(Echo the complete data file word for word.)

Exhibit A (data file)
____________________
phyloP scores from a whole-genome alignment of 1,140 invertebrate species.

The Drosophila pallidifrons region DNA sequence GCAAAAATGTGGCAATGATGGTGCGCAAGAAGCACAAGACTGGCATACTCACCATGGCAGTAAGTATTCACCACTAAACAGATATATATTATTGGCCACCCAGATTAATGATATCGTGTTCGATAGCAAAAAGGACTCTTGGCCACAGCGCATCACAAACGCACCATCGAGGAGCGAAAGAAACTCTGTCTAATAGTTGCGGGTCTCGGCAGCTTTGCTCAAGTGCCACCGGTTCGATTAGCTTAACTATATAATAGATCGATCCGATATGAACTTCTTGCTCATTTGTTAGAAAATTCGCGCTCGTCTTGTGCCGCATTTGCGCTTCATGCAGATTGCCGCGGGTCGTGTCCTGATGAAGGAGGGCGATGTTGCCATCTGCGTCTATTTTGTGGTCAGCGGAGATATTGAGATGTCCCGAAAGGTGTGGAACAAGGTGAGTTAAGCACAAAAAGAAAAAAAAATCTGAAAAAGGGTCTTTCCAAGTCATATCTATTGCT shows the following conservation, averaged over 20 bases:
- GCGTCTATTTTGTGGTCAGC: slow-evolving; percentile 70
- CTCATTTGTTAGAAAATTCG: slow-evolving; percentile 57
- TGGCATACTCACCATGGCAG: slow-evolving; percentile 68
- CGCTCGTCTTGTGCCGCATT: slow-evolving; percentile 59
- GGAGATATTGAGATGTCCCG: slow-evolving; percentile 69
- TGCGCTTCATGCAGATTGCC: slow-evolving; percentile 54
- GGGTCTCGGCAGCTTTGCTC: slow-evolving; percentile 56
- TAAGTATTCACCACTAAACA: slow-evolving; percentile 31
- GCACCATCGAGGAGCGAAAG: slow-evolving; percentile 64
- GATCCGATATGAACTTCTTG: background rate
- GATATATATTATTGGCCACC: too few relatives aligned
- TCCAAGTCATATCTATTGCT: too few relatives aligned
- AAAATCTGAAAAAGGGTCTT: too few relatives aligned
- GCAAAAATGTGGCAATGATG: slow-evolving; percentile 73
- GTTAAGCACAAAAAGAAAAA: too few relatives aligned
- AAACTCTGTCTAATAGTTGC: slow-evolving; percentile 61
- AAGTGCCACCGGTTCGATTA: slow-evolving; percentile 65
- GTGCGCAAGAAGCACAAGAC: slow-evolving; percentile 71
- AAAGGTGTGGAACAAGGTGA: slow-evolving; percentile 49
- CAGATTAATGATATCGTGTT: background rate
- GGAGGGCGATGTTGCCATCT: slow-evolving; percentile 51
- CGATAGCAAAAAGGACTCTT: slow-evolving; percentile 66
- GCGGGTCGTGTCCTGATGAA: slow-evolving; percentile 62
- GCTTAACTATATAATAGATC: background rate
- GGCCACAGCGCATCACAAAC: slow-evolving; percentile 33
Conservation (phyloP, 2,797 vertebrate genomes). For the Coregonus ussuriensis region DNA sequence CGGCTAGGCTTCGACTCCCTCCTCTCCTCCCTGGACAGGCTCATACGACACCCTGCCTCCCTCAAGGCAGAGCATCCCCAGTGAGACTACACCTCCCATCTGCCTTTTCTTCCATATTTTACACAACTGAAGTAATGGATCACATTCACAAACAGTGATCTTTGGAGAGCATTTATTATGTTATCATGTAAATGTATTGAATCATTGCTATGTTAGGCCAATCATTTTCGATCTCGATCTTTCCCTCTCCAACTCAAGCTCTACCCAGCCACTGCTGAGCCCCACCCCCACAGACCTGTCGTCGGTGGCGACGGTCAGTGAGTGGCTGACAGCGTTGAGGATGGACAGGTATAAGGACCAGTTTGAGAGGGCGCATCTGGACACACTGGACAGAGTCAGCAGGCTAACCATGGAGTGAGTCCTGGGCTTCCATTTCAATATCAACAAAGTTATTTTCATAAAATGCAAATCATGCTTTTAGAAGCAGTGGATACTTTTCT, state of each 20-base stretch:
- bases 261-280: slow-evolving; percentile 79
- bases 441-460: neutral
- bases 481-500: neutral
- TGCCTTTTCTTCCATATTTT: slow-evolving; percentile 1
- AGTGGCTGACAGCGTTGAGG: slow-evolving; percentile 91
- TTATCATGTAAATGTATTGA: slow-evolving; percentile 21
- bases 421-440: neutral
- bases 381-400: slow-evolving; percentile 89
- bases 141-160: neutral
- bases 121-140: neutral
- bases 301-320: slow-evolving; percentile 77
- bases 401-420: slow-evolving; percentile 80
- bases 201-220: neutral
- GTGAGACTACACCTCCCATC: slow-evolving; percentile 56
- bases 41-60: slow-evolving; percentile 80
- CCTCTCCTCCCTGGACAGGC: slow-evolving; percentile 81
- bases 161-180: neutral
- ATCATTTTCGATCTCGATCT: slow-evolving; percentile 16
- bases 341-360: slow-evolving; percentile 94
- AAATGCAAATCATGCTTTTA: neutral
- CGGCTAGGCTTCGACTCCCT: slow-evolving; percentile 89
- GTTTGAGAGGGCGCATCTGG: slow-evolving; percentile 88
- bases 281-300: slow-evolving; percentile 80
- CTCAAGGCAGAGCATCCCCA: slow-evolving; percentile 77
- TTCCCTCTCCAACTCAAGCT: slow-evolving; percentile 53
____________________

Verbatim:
phyloP scores from a whole-genome alignment of 1,140 invertebrate species.

The Drosophila pallidifrons region DNA sequence GCAAAAATGTGGCAATGATGGTGCGCAAGAAGCACAAGACTGGCATACTCACCATGGCAGTAAGTATTCACCACTAAACAGATATATATTATTGGCCACCCAGATTAATGATATCGTGTTCGATAGCAAAAAGGACTCTTGGCCACAGCGCATCACAAACGCACCATCGAGGAGCGAAAGAAACTCTGTCTAATAGTTGCGGGTCTCGGCAGCTTTGCTCAAGTGCCACCGGTTCGATTAGCTTAACTATATAATAGATCGATCCGATATGAACTTCTTGCTCATTTGTTAGAAAATTCGCGCTCGTCTTGTGCCGCATTTGCGCTTCATGCAGATTGCCGCGGGTCGTGTCCTGATGAAGGAGGGCGATGTTGCCATCTGCGTCTATTTTGTGGTCAGCGGAGATATTGAGATGTCCCGAAAGGTGTGGAACAAGGTGAGTTAAGCACAAAAAGAAAAAAAAATCTGAAAAAGGGTCTTTCCAAGTCATATCTATTGCT shows the following conservation, averaged over 20 bases:
- GCGTCTATTTTGTGGTCAGC: slow-evolving; percentile 70
- CTCATTTGTTAGAAAATTCG: slow-evolving; percentile 57
- TGGCATACTCACCATGGCAG: slow-evolving; percentile 68
- CGCTCGTCTTGTGCCGCATT: slow-evolving; percentile 59
- GGAGATATTGAGATGTCCCG: slow-evolving; percentile 69
- TGCGCTTCATGCAGATTGCC: slow-evolving; percentile 54
- GGGTCTCGGCAGCTTTGCTC: slow-evolving; percentile 56
- TAAGTATTCACCACTAAACA: slow-evolving; percentile 31
- GCACCATCGAGGAGCGAAAG: slow-evolving; percentile 64
- GATCCGATATGAACTTCTTG: background rate
- GATATATATTATTGGCCACC: too few relatives aligned
- TCCAAGTCATATCTATTGCT: too few relatives aligned
- AAAATCTGAAAAAGGGTCTT: too few relatives aligned
- GCAAAAATGTGGCAATGATG: slow-evolving; percentile 73
- GTTAAGCACAAAAAGAAAAA: too few relatives aligned
- AAACTCTGTCTAATAGTTGC: slow-evolving; percentile 61
- AAGTGCCACCGGTTCGATTA: slow-evolving; percentile 65
- GTGCGCAAGAAGCACAAGAC: slow-evolving; percentile 71
- AAAGGTGTGGAACAAGGTGA: slow-evolving; percentile 49
- CAGATTAATGATATCGTGTT: background rate
- GGAGGGCGATGTTGCCATCT: slow-evolving; percentile 51
- CGATAGCAAAAAGGACTCTT: slow-evolving; percentile 66
- GCGGGTCGTGTCCTGATGAA: slow-evolving; percentile 62
- GCTTAACTATATAATAGATC: background rate
- GGCCACAGCGCATCACAAAC: slow-evolving; percentile 33
Conservation (phyloP, 2,797 vertebrate genomes). For the Coregonus ussuriensis region DNA sequence CGGCTAGGCTTCGACTCCCTCCTCTCCTCCCTGGACAGGCTCATACGACACCCTGCCTCCCTCAAGGCAGAGCATCCCCAGTGAGACTACACCTCCCATCTGCCTTTTCTTCCATATTTTACACAACTGAAGTAATGGATCACATTCACAAACAGTGATCTTTGGAGAGCATTTATTATGTTATCATGTAAATGTATTGAATCATTGCTATGTTAGGCCAATCATTTTCGATCTCGATCTTTCCCTCTCCAACTCAAGCTCTACCCAGCCACTGCTGAGCCCCACCCCCACAGACCTGTCGTCGGTGGCGACGGTCAGTGAGTGGCTGACAGCGTTGAGGATGGACAGGTATAAGGACCAGTTTGAGAGGGCGCATCTGGACACACTGGACAGAGTCAGCAGGCTAACCATGGAGTGAGTCCTGGGCTTCCATTTCAATATCAACAAAGTTATTTTCATAAAATGCAAATCATGCTTTTAGAAGCAGTGGATACTTTTCT, state of each 20-base stretch:
- bases 261-280: slow-evolving; percentile 79
- bases 441-460: neutral
- bases 481-500: neutral
- TGCCTTTTCTTCCATATTTT: slow-evolving; percentile 1
- AGTGGCTGACAGCGTTGAGG: slow-evolving; percentile 91
- TTATCATGTAAATGTATTGA: slow-evolving; percentile 21
- bases 421-440: neutral
- bases 381-400: slow-evolving; percentile 89
- bases 141-160: neutral
- bases 121-140: neutral
- bases 301-320: slow-evolving; percentile 77
- bases 401-420: slow-evolving; percentile 80
- bases 201-220: neutral
- GTGAGACTACACCTCCCATC: slow-evolving; percentile 56
- bases 41-60: slow-evolving; percentile 80
- CCTCTCCTCCCTGGACAGGC: slow-evolving; percentile 81
- bases 161-180: neutral
- ATCATTTTCGATCTCGATCT: slow-evolving; percentile 16
- bases 341-360: slow-evolving; percentile 94
- AAATGCAAATCATGCTTTTA: neutral
- CGGCTAGGCTTCGACTCCCT: slow-evolving; percentile 89
- GTTTGAGAGGGCGCATCTGG: slow-evolving; percentile 88
- bases 281-300: slow-evolving; percentile 80
- CTCAAGGCAGAGCATCCCCA: slow-evolving; percentile 77
- TTCCCTCTCCAACTCAAGCT: slow-evolving; percentile 53